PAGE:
icon bookmark-bicon bookmarkicon cameraicon checkicon chevron downicon chevron lefticon chevron righticon chevron upicon closeicon v-compressicon downloadicon editicon v-expandicon fbicon fileicon filtericon flag ruicon full chevron downicon full chevron lefticon full chevron righticon full chevron upicon gpicon insicon mailicon moveicon-musicicon mutedicon nomutedicon okicon v-pauseicon v-playicon searchicon shareicon sign inicon sign upicon stepbackicon stepforicon swipe downicon tagicon tagsicon tgicon trashicon twicon vkicon yticon wticon fm
6 Sep, 2023 20:38

UN opposes US sending uranium rounds to Ukraine

The Pentagon has announced it will give Kiev depleted uranium ammunition for Abrams tanks
UN opposes US sending uranium rounds to Ukraine

The UN condemned the use of depleted uranium ammunition on Wednesday, after the US government said it would send Ukraine a number of such rounds for M1 Abrams tanks as part of a $175-million military aid package.

“We are against the use of depleted uranium ammunition anywhere in the world,” Farhan Haq, the deputy spokesman for UN Secretary-General Antonio Guterres, told TASS.

Haq’s comments came after the Pentagon revealed that an unspecified number of 120mm DU rounds will be sent to Ukraine as part of the newest package of military assistance. The anti-tank rounds are intended for use by the 30-odd M1 Abrams tanks promised to Kiev by the White House in January. The first batch of tanks are supposed to be delivered later this month.

Washington is following in London’s footsteps in providing the controversial munitions to Kiev. The UK sent a number of DU rounds to Ukraine earlier this year, intended for use with its Challenger 2 tanks. The delivery of DU ammunition was teased by the Wall Street Journal in June and leaked to Reuters last week.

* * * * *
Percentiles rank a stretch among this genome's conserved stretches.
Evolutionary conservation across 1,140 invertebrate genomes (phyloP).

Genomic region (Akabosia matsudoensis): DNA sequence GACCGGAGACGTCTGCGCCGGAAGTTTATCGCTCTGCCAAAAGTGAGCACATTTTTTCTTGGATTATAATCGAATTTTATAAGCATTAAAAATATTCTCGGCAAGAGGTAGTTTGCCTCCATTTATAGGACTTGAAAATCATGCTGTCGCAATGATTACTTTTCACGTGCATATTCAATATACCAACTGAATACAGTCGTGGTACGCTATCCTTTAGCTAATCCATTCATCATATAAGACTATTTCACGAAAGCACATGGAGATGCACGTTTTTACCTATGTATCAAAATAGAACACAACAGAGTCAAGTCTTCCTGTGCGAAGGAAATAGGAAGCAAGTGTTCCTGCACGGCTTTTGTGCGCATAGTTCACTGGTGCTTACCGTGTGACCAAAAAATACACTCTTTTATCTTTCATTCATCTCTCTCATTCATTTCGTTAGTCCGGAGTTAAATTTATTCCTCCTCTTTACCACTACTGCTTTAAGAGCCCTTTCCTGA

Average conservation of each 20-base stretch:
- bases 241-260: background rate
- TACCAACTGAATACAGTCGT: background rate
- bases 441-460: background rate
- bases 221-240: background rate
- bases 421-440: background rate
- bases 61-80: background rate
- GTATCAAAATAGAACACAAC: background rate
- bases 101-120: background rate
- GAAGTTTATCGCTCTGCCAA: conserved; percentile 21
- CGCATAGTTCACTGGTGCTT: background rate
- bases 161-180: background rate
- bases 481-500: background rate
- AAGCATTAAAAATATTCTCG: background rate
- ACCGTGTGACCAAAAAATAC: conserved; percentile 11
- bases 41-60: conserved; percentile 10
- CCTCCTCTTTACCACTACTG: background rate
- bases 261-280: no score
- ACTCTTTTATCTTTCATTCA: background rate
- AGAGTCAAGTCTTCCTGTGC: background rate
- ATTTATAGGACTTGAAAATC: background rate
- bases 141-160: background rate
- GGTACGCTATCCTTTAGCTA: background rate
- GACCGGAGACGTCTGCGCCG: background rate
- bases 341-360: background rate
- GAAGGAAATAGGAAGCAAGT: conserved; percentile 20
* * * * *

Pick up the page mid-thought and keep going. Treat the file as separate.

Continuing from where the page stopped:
The British military dismissed Moscow’s objections to the use of the toxic heavy metal by saying the ammunition had “nothing to do with nuclear weapons or capabilities.” The US has also insisted the munitions are not radioactive, citing studies by the International Atomic Energy Agency (IAEA) that DU residue “does not pose a radiological hazard to the population of the affected regions.”

Critics who seek to ban DU ammunition have pointed to skyrocketing rates of cancer and birth defects in places like Iraq and Serbia, claiming that uranium dust is toxic when handled or inhaled. 

Anonymous British and American officials have glibly dismissed Russian concerns about environmental contamination, suggesting instead that Moscow was afraid of the “highly effective” rounds. 

The US and its allies have sent over $100 billion worth of weapons, ammunition and military equipment to Ukraine over the past 18 months, while insisting that this does not make them a party to the conflict. These deliveries have included cluster munitions banned by most NATO members. Ukraine reportedly has to account for their use directly to the Pentagon. Russia has documented multiple instances in which such ordnance was used against civilian targets.